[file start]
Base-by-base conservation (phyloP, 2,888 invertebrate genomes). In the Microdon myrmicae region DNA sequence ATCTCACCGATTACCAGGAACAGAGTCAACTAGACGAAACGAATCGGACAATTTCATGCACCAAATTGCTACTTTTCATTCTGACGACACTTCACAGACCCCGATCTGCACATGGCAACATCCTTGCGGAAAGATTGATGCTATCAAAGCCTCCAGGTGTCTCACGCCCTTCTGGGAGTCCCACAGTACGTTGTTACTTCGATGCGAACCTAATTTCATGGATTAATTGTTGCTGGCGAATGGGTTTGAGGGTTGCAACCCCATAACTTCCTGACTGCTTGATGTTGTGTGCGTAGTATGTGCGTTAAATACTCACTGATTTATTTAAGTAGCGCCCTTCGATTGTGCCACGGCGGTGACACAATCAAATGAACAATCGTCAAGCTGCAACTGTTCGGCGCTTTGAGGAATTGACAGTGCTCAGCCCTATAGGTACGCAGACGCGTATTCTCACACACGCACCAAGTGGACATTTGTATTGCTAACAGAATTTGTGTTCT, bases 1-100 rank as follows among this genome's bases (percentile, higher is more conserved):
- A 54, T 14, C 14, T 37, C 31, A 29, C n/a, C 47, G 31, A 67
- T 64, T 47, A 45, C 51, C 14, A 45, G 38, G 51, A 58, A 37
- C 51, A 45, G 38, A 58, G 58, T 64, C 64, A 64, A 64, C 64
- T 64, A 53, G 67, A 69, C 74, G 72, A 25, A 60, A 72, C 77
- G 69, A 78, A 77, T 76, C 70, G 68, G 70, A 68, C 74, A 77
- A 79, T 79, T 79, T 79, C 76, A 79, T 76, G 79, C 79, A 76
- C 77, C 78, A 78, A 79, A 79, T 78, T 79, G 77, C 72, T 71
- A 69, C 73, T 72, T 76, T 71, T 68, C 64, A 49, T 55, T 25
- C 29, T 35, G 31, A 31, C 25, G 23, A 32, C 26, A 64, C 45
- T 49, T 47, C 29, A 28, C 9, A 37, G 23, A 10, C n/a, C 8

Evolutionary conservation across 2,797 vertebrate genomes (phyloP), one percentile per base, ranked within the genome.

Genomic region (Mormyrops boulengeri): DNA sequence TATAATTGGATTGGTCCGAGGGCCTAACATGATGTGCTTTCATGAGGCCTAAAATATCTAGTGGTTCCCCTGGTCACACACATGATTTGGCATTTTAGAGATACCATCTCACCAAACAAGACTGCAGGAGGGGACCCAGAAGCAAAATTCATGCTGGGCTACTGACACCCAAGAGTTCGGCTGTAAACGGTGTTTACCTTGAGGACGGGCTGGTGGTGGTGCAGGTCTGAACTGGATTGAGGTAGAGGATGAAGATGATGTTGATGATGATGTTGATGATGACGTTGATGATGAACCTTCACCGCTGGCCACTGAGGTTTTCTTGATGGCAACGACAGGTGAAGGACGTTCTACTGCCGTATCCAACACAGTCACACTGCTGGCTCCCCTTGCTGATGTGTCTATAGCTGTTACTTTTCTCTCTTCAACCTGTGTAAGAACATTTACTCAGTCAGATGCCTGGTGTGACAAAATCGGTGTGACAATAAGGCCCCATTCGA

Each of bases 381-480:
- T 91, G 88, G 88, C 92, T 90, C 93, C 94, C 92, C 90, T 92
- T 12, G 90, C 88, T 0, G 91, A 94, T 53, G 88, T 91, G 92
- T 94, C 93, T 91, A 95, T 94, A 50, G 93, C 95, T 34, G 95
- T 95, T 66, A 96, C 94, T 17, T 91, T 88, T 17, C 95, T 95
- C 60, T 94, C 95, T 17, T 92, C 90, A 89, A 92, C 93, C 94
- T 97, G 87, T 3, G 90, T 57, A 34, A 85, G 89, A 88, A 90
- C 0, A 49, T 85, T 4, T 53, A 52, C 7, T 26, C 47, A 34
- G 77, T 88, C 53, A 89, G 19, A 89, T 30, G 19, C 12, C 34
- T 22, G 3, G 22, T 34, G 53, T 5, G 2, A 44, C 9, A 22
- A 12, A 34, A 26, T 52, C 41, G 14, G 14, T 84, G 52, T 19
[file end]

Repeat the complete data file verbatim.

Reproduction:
Base-by-base conservation (phyloP, 2,888 invertebrate genomes). In the Microdon myrmicae region DNA sequence ATCTCACCGATTACCAGGAACAGAGTCAACTAGACGAAACGAATCGGACAATTTCATGCACCAAATTGCTACTTTTCATTCTGACGACACTTCACAGACCCCGATCTGCACATGGCAACATCCTTGCGGAAAGATTGATGCTATCAAAGCCTCCAGGTGTCTCACGCCCTTCTGGGAGTCCCACAGTACGTTGTTACTTCGATGCGAACCTAATTTCATGGATTAATTGTTGCTGGCGAATGGGTTTGAGGGTTGCAACCCCATAACTTCCTGACTGCTTGATGTTGTGTGCGTAGTATGTGCGTTAAATACTCACTGATTTATTTAAGTAGCGCCCTTCGATTGTGCCACGGCGGTGACACAATCAAATGAACAATCGTCAAGCTGCAACTGTTCGGCGCTTTGAGGAATTGACAGTGCTCAGCCCTATAGGTACGCAGACGCGTATTCTCACACACGCACCAAGTGGACATTTGTATTGCTAACAGAATTTGTGTTCT, bases 1-100 rank as follows among this genome's bases (percentile, higher is more conserved):
- A 54, T 14, C 14, T 37, C 31, A 29, C n/a, C 47, G 31, A 67
- T 64, T 47, A 45, C 51, C 14, A 45, G 38, G 51, A 58, A 37
- C 51, A 45, G 38, A 58, G 58, T 64, C 64, A 64, A 64, C 64
- T 64, A 53, G 67, A 69, C 74, G 72, A 25, A 60, A 72, C 77
- G 69, A 78, A 77, T 76, C 70, G 68, G 70, A 68, C 74, A 77
- A 79, T 79, T 79, T 79, C 76, A 79, T 76, G 79, C 79, A 76
- C 77, C 78, A 78, A 79, A 79, T 78, T 79, G 77, C 72, T 71
- A 69, C 73, T 72, T 76, T 71, T 68, C 64, A 49, T 55, T 25
- C 29, T 35, G 31, A 31, C 25, G 23, A 32, C 26, A 64, C 45
- T 49, T 47, C 29, A 28, C 9, A 37, G 23, A 10, C n/a, C 8

Evolutionary conservation across 2,797 vertebrate genomes (phyloP), one percentile per base, ranked within the genome.

Genomic region (Mormyrops boulengeri): DNA sequence TATAATTGGATTGGTCCGAGGGCCTAACATGATGTGCTTTCATGAGGCCTAAAATATCTAGTGGTTCCCCTGGTCACACACATGATTTGGCATTTTAGAGATACCATCTCACCAAACAAGACTGCAGGAGGGGACCCAGAAGCAAAATTCATGCTGGGCTACTGACACCCAAGAGTTCGGCTGTAAACGGTGTTTACCTTGAGGACGGGCTGGTGGTGGTGCAGGTCTGAACTGGATTGAGGTAGAGGATGAAGATGATGTTGATGATGATGTTGATGATGACGTTGATGATGAACCTTCACCGCTGGCCACTGAGGTTTTCTTGATGGCAACGACAGGTGAAGGACGTTCTACTGCCGTATCCAACACAGTCACACTGCTGGCTCCCCTTGCTGATGTGTCTATAGCTGTTACTTTTCTCTCTTCAACCTGTGTAAGAACATTTACTCAGTCAGATGCCTGGTGTGACAAAATCGGTGTGACAATAAGGCCCCATTCGA

Each of bases 381-480:
- T 91, G 88, G 88, C 92, T 90, C 93, C 94, C 92, C 90, T 92
- T 12, G 90, C 88, T 0, G 91, A 94, T 53, G 88, T 91, G 92
- T 94, C 93, T 91, A 95, T 94, A 50, G 93, C 95, T 34, G 95
- T 95, T 66, A 96, C 94, T 17, T 91, T 88, T 17, C 95, T 95
- C 60, T 94, C 95, T 17, T 92, C 90, A 89, A 92, C 93, C 94
- T 97, G 87, T 3, G 90, T 57, A 34, A 85, G 89, A 88, A 90
- C 0, A 49, T 85, T 4, T 53, A 52, C 7, T 26, C 47, A 34
- G 77, T 88, C 53, A 89, G 19, A 89, T 30, G 19, C 12, C 34
- T 22, G 3, G 22, T 34, G 53, T 5, G 2, A 44, C 9, A 22
- A 12, A 34, A 26, T 52, C 41, G 14, G 14, T 84, G 52, T 19